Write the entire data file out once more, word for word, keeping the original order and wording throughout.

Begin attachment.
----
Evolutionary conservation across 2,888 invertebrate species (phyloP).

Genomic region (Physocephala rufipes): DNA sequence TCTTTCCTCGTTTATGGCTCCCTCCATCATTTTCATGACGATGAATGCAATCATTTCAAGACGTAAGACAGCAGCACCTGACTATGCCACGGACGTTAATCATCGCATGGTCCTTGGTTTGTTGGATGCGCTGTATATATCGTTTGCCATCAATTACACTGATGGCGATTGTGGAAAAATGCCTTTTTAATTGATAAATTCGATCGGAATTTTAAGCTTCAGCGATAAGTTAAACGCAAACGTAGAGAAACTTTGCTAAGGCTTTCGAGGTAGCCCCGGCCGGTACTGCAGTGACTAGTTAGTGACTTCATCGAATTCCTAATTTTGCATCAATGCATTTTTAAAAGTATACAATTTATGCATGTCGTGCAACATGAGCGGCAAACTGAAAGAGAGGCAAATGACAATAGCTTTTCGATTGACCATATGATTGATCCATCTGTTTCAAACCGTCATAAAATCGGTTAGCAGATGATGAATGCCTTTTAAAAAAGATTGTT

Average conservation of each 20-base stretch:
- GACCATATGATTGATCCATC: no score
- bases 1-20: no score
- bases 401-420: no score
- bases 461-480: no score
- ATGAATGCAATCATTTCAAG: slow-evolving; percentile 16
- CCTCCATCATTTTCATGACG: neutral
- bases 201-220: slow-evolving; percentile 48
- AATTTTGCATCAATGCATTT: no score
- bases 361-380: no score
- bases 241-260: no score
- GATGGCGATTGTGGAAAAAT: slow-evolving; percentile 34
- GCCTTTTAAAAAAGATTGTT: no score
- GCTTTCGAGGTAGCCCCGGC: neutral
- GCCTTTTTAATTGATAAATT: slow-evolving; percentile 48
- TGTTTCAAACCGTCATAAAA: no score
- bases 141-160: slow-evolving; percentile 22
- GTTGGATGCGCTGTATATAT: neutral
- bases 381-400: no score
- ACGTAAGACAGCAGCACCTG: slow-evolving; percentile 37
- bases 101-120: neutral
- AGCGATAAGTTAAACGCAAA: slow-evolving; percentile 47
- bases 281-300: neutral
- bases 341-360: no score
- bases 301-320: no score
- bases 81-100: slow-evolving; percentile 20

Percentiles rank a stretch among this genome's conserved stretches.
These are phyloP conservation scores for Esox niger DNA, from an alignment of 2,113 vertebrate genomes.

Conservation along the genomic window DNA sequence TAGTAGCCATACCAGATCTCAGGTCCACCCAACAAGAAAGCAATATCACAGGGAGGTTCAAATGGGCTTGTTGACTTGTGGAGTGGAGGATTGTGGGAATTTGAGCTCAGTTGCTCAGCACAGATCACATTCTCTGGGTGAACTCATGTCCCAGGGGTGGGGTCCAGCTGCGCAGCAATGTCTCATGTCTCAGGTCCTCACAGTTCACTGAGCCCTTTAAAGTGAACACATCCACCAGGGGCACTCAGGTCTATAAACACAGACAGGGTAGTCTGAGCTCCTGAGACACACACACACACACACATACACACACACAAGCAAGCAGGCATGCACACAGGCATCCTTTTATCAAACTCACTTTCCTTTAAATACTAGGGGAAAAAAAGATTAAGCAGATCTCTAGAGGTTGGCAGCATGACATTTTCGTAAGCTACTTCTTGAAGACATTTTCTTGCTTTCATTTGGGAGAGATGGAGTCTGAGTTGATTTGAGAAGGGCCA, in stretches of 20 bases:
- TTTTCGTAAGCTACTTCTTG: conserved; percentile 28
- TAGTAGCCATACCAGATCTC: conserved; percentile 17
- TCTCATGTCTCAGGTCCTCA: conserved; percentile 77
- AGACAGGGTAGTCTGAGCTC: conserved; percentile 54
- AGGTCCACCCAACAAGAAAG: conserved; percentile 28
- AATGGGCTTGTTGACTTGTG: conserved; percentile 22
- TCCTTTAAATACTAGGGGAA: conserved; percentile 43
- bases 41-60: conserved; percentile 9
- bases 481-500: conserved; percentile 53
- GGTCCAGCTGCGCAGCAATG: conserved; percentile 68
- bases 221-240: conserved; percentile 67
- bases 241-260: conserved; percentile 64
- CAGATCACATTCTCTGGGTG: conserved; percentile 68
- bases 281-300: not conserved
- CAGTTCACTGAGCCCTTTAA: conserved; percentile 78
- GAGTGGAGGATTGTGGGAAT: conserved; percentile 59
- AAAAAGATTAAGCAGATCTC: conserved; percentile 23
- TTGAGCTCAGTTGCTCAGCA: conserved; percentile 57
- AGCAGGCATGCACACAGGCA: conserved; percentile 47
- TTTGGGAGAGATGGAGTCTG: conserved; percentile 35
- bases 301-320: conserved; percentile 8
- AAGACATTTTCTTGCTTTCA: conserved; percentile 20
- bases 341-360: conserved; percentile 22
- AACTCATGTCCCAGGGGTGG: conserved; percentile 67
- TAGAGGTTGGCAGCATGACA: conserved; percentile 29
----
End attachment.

Evolutionary conservation across 2,888 invertebrate species (phyloP).

Genomic region (Physocephala rufipes): DNA sequence TCTTTCCTCGTTTATGGCTCCCTCCATCATTTTCATGACGATGAATGCAATCATTTCAAGACGTAAGACAGCAGCACCTGACTATGCCACGGACGTTAATCATCGCATGGTCCTTGGTTTGTTGGATGCGCTGTATATATCGTTTGCCATCAATTACACTGATGGCGATTGTGGAAAAATGCCTTTTTAATTGATAAATTCGATCGGAATTTTAAGCTTCAGCGATAAGTTAAACGCAAACGTAGAGAAACTTTGCTAAGGCTTTCGAGGTAGCCCCGGCCGGTACTGCAGTGACTAGTTAGTGACTTCATCGAATTCCTAATTTTGCATCAATGCATTTTTAAAAGTATACAATTTATGCATGTCGTGCAACATGAGCGGCAAACTGAAAGAGAGGCAAATGACAATAGCTTTTCGATTGACCATATGATTGATCCATCTGTTTCAAACCGTCATAAAATCGGTTAGCAGATGATGAATGCCTTTTAAAAAAGATTGTT

Average conservation of each 20-base stretch:
- GACCATATGATTGATCCATC: no score
- bases 1-20: no score
- bases 401-420: no score
- bases 461-480: no score
- ATGAATGCAATCATTTCAAG: slow-evolving; percentile 16
- CCTCCATCATTTTCATGACG: neutral
- bases 201-220: slow-evolving; percentile 48
- AATTTTGCATCAATGCATTT: no score
- bases 361-380: no score
- bases 241-260: no score
- GATGGCGATTGTGGAAAAAT: slow-evolving; percentile 34
- GCCTTTTAAAAAAGATTGTT: no score
- GCTTTCGAGGTAGCCCCGGC: neutral
- GCCTTTTTAATTGATAAATT: slow-evolving; percentile 48
- TGTTTCAAACCGTCATAAAA: no score
- bases 141-160: slow-evolving; percentile 22
- GTTGGATGCGCTGTATATAT: neutral
- bases 381-400: no score
- ACGTAAGACAGCAGCACCTG: slow-evolving; percentile 37
- bases 101-120: neutral
- AGCGATAAGTTAAACGCAAA: slow-evolving; percentile 47
- bases 281-300: neutral
- bases 341-360: no score
- bases 301-320: no score
- bases 81-100: slow-evolving; percentile 20

Percentiles rank a stretch among this genome's conserved stretches.
These are phyloP conservation scores for Esox niger DNA, from an alignment of 2,113 vertebrate genomes.

Conservation along the genomic window DNA sequence TAGTAGCCATACCAGATCTCAGGTCCACCCAACAAGAAAGCAATATCACAGGGAGGTTCAAATGGGCTTGTTGACTTGTGGAGTGGAGGATTGTGGGAATTTGAGCTCAGTTGCTCAGCACAGATCACATTCTCTGGGTGAACTCATGTCCCAGGGGTGGGGTCCAGCTGCGCAGCAATGTCTCATGTCTCAGGTCCTCACAGTTCACTGAGCCCTTTAAAGTGAACACATCCACCAGGGGCACTCAGGTCTATAAACACAGACAGGGTAGTCTGAGCTCCTGAGACACACACACACACACACATACACACACACAAGCAAGCAGGCATGCACACAGGCATCCTTTTATCAAACTCACTTTCCTTTAAATACTAGGGGAAAAAAAGATTAAGCAGATCTCTAGAGGTTGGCAGCATGACATTTTCGTAAGCTACTTCTTGAAGACATTTTCTTGCTTTCATTTGGGAGAGATGGAGTCTGAGTTGATTTGAGAAGGGCCA, in stretches of 20 bases:
- TTTTCGTAAGCTACTTCTTG: conserved; percentile 28
- TAGTAGCCATACCAGATCTC: conserved; percentile 17
- TCTCATGTCTCAGGTCCTCA: conserved; percentile 77
- AGACAGGGTAGTCTGAGCTC: conserved; percentile 54
- AGGTCCACCCAACAAGAAAG: conserved; percentile 28
- AATGGGCTTGTTGACTTGTG: conserved; percentile 22
- TCCTTTAAATACTAGGGGAA: conserved; percentile 43
- bases 41-60: conserved; percentile 9
- bases 481-500: conserved; percentile 53
- GGTCCAGCTGCGCAGCAATG: conserved; percentile 68
- bases 221-240: conserved; percentile 67
- bases 241-260: conserved; percentile 64
- CAGATCACATTCTCTGGGTG: conserved; percentile 68
- bases 281-300: not conserved
- CAGTTCACTGAGCCCTTTAA: conserved; percentile 78
- GAGTGGAGGATTGTGGGAAT: conserved; percentile 59
- AAAAAGATTAAGCAGATCTC: conserved; percentile 23
- TTGAGCTCAGTTGCTCAGCA: conserved; percentile 57
- AGCAGGCATGCACACAGGCA: conserved; percentile 47
- TTTGGGAGAGATGGAGTCTG: conserved; percentile 35
- bases 301-320: conserved; percentile 8
- AAGACATTTTCTTGCTTTCA: conserved; percentile 20
- bases 341-360: conserved; percentile 22
- AACTCATGTCCCAGGGGTGG: conserved; percentile 67
- TAGAGGTTGGCAGCATGACA: conserved; percentile 29